President Barack Obama took the time this week to pressure the Federal Communication Commission (a technically independent government agency) to issue a set of net neutrality rules that he favors. Many others with a vested interest in equal internet access for all are also joining in the game of lobbying the FCC for their preferred solution. However, all the noise and poor analogies being used cannot make the proposed net neutrality rules a good idea. Rather, it is just another attempt at government control and enforced equality in a realm where that makes little sense.

    Net neutrality seems like a simple concept: the company that links your computer/tablet/smartphone to the internet should not be able to discriminate among users and providers in the level of connectivity service provided. That is, we should all be able to send and receive the same number of bits of data per second.

    This is a bad idea for the same reason that only having vanilla ice cream for sale is a bad idea: some people want, and are willing to pay for, something different. Forcing a one-size-fits-all solution on the Internet stifles innovation by blocking some companies from turning new ideas or business models into successful products.

    President Obama was quoted in his statement as saying that “We cannot allow Internet service providers (ISPs) to restrict the best access or to pick winners and losers in the online marketplace for services and ideas.” Yet, oddly enough, President Obama is happy to pick winners and losers in the marketplace for energy services and ideas where he is working hard to make offshore drilling, coal, and shale oil losers while attempting to turn solar, wind, and other renewables into winners. He has similarly interfered in the auto market, both by spending billions to avoid Chrysler and GM from becoming losers and by forcing auto manufacturers to meet gas mileage standards which eliminate many possible car choices from the marketplace.

    The last thing we should want is President Obama or a government agency picking winners and losers on the Internet. And enforcing net neutrality is picking winners and losers even if it looks like it is just “leveling the playing field.” He may think it is not, but it completely blocks certain business models and stops any possible innovation that might emerge if given the option of seeking differential access to bandwidth.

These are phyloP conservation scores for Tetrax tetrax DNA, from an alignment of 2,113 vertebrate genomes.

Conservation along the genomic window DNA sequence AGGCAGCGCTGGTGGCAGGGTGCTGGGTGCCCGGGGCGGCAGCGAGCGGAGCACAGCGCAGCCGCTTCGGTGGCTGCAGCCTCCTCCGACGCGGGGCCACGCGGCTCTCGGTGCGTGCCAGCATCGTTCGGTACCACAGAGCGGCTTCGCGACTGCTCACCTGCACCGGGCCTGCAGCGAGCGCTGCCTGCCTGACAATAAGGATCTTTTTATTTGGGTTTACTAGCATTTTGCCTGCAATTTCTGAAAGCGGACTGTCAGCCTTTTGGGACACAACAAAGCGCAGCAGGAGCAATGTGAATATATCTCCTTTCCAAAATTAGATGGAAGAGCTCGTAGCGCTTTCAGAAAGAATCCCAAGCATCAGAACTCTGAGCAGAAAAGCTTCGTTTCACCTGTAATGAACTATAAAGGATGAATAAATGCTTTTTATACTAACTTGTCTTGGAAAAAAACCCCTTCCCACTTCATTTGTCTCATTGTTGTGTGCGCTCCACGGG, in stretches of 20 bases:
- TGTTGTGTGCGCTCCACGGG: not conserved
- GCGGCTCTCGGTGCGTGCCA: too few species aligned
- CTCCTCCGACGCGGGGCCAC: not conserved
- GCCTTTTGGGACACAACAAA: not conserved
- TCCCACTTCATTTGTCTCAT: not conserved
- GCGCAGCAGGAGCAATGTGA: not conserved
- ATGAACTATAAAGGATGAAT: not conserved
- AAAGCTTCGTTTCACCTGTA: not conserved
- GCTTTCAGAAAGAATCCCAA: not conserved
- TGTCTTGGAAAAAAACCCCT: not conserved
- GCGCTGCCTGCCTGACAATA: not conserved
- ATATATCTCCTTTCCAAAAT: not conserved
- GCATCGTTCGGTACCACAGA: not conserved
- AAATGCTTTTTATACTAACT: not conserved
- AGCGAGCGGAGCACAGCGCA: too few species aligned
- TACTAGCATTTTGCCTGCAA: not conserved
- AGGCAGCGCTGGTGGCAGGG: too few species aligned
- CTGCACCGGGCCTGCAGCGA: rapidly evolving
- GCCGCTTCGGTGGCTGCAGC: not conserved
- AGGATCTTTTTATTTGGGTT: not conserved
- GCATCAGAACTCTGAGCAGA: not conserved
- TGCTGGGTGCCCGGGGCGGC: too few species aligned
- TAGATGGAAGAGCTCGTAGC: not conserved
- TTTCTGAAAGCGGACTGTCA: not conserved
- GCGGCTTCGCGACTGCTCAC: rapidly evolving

The key point that President Obama has missed along with all the rabid supporters of net neutrality is that ISPs and the companies that control the Internet backbone infrastructure that knits everything together do not have the power to pick winners and losers either. Consumers decide what products and services are successful because we adopt them. If an ISP blocks Netflix NFLX +0.97% because of the bandwidth it requires, consumers who want Netflix will take their business elsewhere. If enough people do so, the ISP will have to change policies or go out of business.

    As the former chief economist for the FCC, Thomas Hazlett, pointed out this week in Time, Facebook, Instagram, Twitter TWTR +1.77%, LinkedIn LNKD +0.65% (and many, many more success stories of innovation) all emerged without the benefit of net neutrality. In the time when the government might have been ensuring a level playing field for the Internet pipe into our homes, smartphones and mobile devices completely changed how most people connect to and use the Internet.

    The problem with government regulation of the Internet is that by the time the government studies how it works and what is needed, technology has moved on. Who believes that the government can write a regulation that will still fit the bill in three years when none of us know what the dominant formats, companies, and technology will be that far in advance? Given that the FCC has been proposing net neutrality rules for a decade with little success, why would we expect a change anytime soon?

    Also, we need to stop the poor analogies about net neutrality. Neil Irwin, in The New York Times, says it is like deciding whether Internet connections should be like electricity or cable television. His idea is that we all get the same electric service (net neutrality), but can pay for different levels of cable tv. Yet, in many places people pay for different electric service. In California (and other places), customers can get a lower rate if they agree to let the electric utility turn off their air conditioner during peak usage hours.

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654 February 26, 2015